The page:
Ken Griffey Jr. was not himself this season, struggling at the plate with a meager .184 batting average and no home runs.
But his legacy will remain intact as a champion and future Hall of Famer after he announced his retirement in midseason while a member of the Seattle Mariners.
"There's going to be a big void that will never be filled," Mariners teammate Mike Sweeney said. "You can't match a Ken Griffey Jr. His charisma, what he's accomplished on the field, his heart. You can't replace Ken Griffey Jr., on or off the field."
Griffey will be remembered for his 630 career home runs, and the ability he had to run down fly balls like a gazelle when he was younger. At age 40, Griffey served as an occasional designated hitter, a mentor, and a guy who lightened the mood in the Seattle clubhouse.
"We'll still have a lot of fun and do what we did because of how he showed us to play the game, and have fun winning or losing,” Seattle reliever Shawn Kelley told MLB.com. “He's touched a lot of people, and there are a lot of guys in this clubhouse who have learned a lot from him. We'll continue to be the same group, but we'll miss him."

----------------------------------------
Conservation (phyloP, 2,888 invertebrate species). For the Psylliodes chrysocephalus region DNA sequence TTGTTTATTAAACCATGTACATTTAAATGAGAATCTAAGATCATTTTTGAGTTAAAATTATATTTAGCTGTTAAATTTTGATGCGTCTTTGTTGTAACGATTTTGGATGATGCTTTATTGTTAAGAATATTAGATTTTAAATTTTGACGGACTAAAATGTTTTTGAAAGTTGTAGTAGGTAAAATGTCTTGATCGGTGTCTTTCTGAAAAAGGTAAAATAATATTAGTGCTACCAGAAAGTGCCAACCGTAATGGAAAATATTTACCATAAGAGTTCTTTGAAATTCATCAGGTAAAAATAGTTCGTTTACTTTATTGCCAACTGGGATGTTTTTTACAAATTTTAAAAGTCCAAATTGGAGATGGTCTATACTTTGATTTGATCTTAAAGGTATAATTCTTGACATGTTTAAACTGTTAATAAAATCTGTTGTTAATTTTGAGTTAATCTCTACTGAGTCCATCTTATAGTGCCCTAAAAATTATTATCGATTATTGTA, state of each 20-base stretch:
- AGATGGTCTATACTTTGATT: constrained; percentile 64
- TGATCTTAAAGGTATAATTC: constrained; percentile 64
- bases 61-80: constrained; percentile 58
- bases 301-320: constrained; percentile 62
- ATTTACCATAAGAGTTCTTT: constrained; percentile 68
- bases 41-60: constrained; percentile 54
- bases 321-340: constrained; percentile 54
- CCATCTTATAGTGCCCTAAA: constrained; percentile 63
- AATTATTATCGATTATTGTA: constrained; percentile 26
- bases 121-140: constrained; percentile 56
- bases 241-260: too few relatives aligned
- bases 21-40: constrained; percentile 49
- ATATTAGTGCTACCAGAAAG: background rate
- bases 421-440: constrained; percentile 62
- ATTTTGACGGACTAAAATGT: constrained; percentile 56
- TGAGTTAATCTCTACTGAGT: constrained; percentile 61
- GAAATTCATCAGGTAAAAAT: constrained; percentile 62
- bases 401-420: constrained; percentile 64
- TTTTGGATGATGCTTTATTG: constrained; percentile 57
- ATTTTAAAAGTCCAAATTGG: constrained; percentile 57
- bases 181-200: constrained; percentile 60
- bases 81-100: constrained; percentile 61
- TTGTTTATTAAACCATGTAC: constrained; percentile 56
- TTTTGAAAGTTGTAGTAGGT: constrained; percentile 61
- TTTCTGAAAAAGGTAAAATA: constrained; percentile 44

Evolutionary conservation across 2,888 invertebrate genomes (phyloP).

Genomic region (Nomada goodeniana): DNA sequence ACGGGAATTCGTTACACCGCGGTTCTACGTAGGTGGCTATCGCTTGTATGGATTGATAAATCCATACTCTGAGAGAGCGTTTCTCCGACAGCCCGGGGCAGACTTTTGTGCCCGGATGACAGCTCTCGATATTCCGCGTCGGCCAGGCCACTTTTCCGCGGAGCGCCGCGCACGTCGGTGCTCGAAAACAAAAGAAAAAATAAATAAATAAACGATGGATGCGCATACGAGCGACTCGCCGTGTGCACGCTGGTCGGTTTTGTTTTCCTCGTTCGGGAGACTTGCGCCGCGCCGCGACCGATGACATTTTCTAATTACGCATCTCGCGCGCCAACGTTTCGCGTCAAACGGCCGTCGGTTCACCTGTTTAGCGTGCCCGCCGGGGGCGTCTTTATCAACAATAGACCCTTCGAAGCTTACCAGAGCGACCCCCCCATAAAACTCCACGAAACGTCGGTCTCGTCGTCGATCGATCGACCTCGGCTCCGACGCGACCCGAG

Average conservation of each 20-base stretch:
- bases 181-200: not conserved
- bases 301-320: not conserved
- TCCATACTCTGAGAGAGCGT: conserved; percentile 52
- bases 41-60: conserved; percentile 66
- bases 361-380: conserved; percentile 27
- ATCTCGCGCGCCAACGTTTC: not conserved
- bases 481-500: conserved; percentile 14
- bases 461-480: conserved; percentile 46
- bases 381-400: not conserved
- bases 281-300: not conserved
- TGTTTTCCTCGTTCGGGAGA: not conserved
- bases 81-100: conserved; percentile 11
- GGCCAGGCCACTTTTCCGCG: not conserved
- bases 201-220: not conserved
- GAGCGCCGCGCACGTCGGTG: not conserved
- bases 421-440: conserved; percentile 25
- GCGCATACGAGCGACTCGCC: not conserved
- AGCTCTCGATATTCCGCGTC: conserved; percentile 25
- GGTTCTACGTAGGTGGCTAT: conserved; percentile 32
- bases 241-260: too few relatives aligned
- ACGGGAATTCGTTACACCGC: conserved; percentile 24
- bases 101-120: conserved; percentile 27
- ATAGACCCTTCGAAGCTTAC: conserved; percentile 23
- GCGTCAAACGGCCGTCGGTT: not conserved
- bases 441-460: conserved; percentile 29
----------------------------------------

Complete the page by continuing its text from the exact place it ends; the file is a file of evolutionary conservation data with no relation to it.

Griffey’s 22-year career included stops with Cincinnati, Seattle and the Chicago White Sox. Had serious injuries not sidelined him on several occasions, Griffey could have retired with nearly 700 homers.
"I grew up with Ken Griffey Jr. being the best player in baseball, and to get to know him on a personal level is something that, obviously, a lot of kids wished they could have done. I was fortunate enough to be one of those kids," shortstop Josh Wilson said. "I'm going to miss just being able to talk to the guy. ... Seeing him smiling and joking around, coming up and trying to squeeze the [air] out of my rib cage every day -- I'm going to miss that, too."